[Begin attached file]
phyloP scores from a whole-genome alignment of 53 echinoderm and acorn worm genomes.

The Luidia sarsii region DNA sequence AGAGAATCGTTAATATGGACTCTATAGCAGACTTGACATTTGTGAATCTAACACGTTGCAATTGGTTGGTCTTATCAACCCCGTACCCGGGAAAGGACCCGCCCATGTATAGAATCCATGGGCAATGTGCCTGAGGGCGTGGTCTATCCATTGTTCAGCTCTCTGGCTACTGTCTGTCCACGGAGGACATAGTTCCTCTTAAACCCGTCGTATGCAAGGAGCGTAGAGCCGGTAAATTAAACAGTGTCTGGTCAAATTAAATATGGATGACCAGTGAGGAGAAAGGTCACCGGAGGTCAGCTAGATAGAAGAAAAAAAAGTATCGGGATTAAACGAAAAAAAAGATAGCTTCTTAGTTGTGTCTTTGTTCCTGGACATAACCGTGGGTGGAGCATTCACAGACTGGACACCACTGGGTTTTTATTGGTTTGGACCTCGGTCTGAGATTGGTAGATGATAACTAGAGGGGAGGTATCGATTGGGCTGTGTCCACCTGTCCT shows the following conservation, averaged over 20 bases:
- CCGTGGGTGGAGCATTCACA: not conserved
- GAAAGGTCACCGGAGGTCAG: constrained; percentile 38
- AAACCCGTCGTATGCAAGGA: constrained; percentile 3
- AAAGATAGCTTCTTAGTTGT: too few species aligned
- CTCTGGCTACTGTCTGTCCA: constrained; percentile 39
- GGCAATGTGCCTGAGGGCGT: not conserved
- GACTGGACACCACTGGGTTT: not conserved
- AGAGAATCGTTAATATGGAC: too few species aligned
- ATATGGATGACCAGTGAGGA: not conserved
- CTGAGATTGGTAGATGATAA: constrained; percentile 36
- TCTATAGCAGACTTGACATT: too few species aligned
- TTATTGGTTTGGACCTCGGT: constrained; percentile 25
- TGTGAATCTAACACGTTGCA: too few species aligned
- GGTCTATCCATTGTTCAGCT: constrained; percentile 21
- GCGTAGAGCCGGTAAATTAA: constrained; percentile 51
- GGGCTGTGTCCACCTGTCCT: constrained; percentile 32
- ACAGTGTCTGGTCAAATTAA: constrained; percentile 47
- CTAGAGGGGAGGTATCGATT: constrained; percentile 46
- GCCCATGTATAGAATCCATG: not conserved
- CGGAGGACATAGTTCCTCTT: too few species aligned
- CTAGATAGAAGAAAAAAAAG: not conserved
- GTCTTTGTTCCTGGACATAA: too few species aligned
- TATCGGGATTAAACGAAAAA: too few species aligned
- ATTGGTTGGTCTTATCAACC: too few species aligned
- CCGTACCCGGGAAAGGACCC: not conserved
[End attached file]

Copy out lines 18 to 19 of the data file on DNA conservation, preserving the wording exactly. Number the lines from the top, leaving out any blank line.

- GGGCTGTGTCCACCTGTCCT: constrained; percentile 32
- ACAGTGTCTGGTCAAATTAA: constrained; percentile 47